Waatea News Update

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Location: Auckland, New Zealand

Monday, September 07, 2009

Ngapuhi claim hearings delayed

The Waitangi Tribunal has delayed hearings for Ngapuhi's historic claims until at least March 2010.

The hearings were supposed to start on October 28, the anniversary of the signing of the 1835 Declaration of Independence by northern chiefs.

Peter Tipene, the chair of Te Aho Claims Alliance representing inland Bay of Islands hapu, says it was clear at a judicial conference last month that many of the claimants weren't ready to present their evidence.

He says it's important to get the community behind the claims, which go deeper than the land the tribe lost.

“I would hazard a guess that 98 percent of the people in New Zealand don’t even know what He Whakaputanga is, the Declaration of Independence is, what is relationship is to Te Tiriti o Waitangi and how that could roll out in terms of constitutional change,” Mr Tipene says.

The claimants will tell the tribunal what their ancestors believed they were signing for in the Treaty of Waitangi.

CHANGE BRINGS OPPORTUNITY FOR MAORI PROVIDERS

Tariana Turia says Maori health providers must position themselves to take advantage of changes to the sector.

The Goverment is holding four hui this month to spell out the proposed changes to government's plans to rapidly introduce new models of care on a large scale.

At the first hui in Taupo on Friday, the associate Minister of Health challenged health providers to get involved in the change process so Maori concerns are factored in, and to seek the new contracts.

“Some of those primary health services that have normally been provided by the District Health Boards moving in to the primary sector, our people need to be alert and to be putting in for those services and not let them all go to the major PHOs,” Mrs Turia says.

Further hui for Maori providers will be held in Wellington on Thursday, Auckland next week and Christchurch on September 21.

MOHI MOVES MUSIC THERAPY CENTRE TO LARGER SPACE

Maori singer/songwriter Hinewehi Mohi has moved her Raukatauri Music Therapy Centre to a larger space to meet growing demand.

Mohi says the children who need the therapy have high needs which the Grey Lynn building is able to accommodate.

The centre is modeled on the Nordoff Robbins Music Therapy Centre in London, which Mohi and husband George found wile seeking treatment for their daughter Hineraukatauri, who has severe cerebral palsy.

She says Raukatauri is strongly supported by the music industry as well as the wider community.

Hinewehi Mohi says music is an activity special needs children can participate in and learn to use as a means to communicate.

MAOIR VILLAGE PROJECT IN LIMBO AFTER FINDIGN WELL DRIES UP

A Maori village on the Whanganui River is waiting for funds to upgrade its water supply before it can go ahead with a much needed papakainga housing project.

Kaiwhaiki is one of 71 mainly Maori rural communities whose funding applications are on hold while Health Minister Tony Ryall reviews the Drinking Water Assistance Programme brought in by the Labour Government.

Kaumatua Morvin Simon says the community has been working for more than a decade on a plan to build 30 new houses.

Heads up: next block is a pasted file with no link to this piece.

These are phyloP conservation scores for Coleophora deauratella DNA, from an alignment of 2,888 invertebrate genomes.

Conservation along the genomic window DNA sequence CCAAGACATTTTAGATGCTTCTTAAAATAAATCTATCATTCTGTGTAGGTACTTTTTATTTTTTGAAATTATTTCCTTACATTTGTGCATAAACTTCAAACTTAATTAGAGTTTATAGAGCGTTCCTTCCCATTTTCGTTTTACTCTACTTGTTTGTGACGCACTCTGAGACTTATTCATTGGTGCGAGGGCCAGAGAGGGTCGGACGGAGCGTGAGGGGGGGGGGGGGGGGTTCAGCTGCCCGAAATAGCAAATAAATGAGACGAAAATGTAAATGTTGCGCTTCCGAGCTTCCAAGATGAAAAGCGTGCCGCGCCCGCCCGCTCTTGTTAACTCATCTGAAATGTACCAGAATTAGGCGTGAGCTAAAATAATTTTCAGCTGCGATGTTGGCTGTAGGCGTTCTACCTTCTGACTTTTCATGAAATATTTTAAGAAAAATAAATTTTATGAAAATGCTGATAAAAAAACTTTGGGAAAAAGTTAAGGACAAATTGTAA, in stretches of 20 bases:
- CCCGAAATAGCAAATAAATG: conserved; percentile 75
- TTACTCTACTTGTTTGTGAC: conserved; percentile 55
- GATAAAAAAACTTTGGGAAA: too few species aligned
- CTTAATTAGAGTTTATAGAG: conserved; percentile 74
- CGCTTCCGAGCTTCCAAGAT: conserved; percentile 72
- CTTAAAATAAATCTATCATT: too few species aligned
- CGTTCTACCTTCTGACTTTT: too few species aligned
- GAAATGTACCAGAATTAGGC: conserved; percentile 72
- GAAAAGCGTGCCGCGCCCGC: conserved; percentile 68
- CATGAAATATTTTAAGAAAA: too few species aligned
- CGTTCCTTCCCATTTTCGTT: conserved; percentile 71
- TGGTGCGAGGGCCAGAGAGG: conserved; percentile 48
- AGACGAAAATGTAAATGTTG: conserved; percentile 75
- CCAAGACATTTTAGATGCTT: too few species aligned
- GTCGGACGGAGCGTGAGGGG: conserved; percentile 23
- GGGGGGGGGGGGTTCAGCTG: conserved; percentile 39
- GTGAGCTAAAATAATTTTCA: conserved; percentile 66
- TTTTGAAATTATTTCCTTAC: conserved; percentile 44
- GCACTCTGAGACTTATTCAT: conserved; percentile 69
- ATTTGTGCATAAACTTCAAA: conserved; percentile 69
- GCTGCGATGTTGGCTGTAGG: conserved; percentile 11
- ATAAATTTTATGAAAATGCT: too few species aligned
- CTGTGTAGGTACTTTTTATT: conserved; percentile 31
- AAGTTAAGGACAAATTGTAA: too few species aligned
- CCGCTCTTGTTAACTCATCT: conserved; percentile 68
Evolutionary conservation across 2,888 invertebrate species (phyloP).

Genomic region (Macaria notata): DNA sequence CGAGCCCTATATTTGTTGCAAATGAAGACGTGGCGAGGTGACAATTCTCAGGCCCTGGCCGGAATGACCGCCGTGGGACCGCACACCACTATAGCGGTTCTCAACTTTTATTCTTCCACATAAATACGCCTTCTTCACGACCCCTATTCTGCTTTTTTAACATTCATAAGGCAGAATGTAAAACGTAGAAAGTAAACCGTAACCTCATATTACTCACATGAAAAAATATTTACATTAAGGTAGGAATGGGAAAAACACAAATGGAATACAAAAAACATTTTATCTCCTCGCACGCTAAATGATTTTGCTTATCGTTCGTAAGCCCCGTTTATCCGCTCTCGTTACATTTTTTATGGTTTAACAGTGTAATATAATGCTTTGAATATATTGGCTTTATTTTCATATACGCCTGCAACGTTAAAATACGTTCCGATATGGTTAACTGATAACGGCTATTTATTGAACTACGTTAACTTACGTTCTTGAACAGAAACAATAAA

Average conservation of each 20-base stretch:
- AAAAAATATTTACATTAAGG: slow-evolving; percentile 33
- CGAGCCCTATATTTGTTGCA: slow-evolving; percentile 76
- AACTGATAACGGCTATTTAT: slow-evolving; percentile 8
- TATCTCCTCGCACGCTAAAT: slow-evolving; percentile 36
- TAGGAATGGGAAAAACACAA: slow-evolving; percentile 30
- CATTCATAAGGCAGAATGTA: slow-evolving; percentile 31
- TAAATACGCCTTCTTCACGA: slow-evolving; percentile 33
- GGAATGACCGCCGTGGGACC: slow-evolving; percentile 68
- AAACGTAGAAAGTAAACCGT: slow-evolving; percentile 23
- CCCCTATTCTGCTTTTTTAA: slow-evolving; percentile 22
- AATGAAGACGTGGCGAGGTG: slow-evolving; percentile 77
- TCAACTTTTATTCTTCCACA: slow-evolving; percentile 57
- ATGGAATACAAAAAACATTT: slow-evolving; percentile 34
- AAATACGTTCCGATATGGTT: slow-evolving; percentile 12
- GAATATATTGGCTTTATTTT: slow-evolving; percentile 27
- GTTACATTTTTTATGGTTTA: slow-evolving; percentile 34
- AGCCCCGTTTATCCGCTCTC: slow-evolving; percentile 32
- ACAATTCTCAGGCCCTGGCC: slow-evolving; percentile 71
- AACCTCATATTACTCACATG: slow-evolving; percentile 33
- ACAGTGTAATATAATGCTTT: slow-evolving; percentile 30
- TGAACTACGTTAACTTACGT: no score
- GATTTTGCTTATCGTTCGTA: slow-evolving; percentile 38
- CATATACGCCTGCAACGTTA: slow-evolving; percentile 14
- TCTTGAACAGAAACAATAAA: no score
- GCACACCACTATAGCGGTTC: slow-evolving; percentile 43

The final step is a back up water supply, so the integrity of the spring which has served the pa for centuries is not put at risk by the increased demand.

“The actual puna has been our life over many years. It has never been contaminated or never got dirty or anything like that,” Mr Simon says.

VIOLENCE TOWARDS CHILDREN A COLONIAL PROCESS

The head of Canterbury University's school of Maori and indigenous studies is off to Europe to present his research that child abuse among Maori was uncommon in pre-European times.

Rawiri Taonui will deliver papers to a conference in Italy this week hosted by Australia's Macquarie University and one in Wales for social workers specialising in indigenous child abuse.

He says material he's been collecting over the past decade indicates Maori child rearing practices at the time the first European settlers arrived in New Zealand were significantly different to today.

“Slapping, smacking or whatever you want to call it was really a kind of last option and was the exception rather than the rule. Through colonisation and corporal punishment at schools we have sort of inculcated a whole different regime over time which mixed in with poverty and marginalisation became distorted in our communities and we’ve ended up in the situation we're in,” Mr Taonui says.

OECD figures show violence towards Maori children is trending down as the Maori renaissance continues, but abuse rates of Pakeha children have increased sharply.

MOMENTUM GROWING FOR MAORI PARTICIPATION IN PUBLIC HEALTH

The Public Health Association is looking to maintain the momentum in the Maori health sector.

Its senior analyst for Maori public health, Keriata Stuart, says a highlight of this year's conference was the way young Maori and Maori men contributed to the debate on directions for public health.

She says traditionally the sector has been dominated by non-Maori, and by women.

“It was at an Otago conference 14 years ago when we first started having a Maori caucus. We had a first meeting where we decided we needed a permanent group and a permanent voice inside PHA and there were so few Maori presenting then. Now there are not only Maori keynote speakers but people working all over the place doing the most amazing innovative community projects,” Ms Stuart says.

Priorities coming out of last week's conference in Dunedin were more support for Maori workforce development, getting a Maori perspective in the ethics of public health, and taking research findings out to the community.

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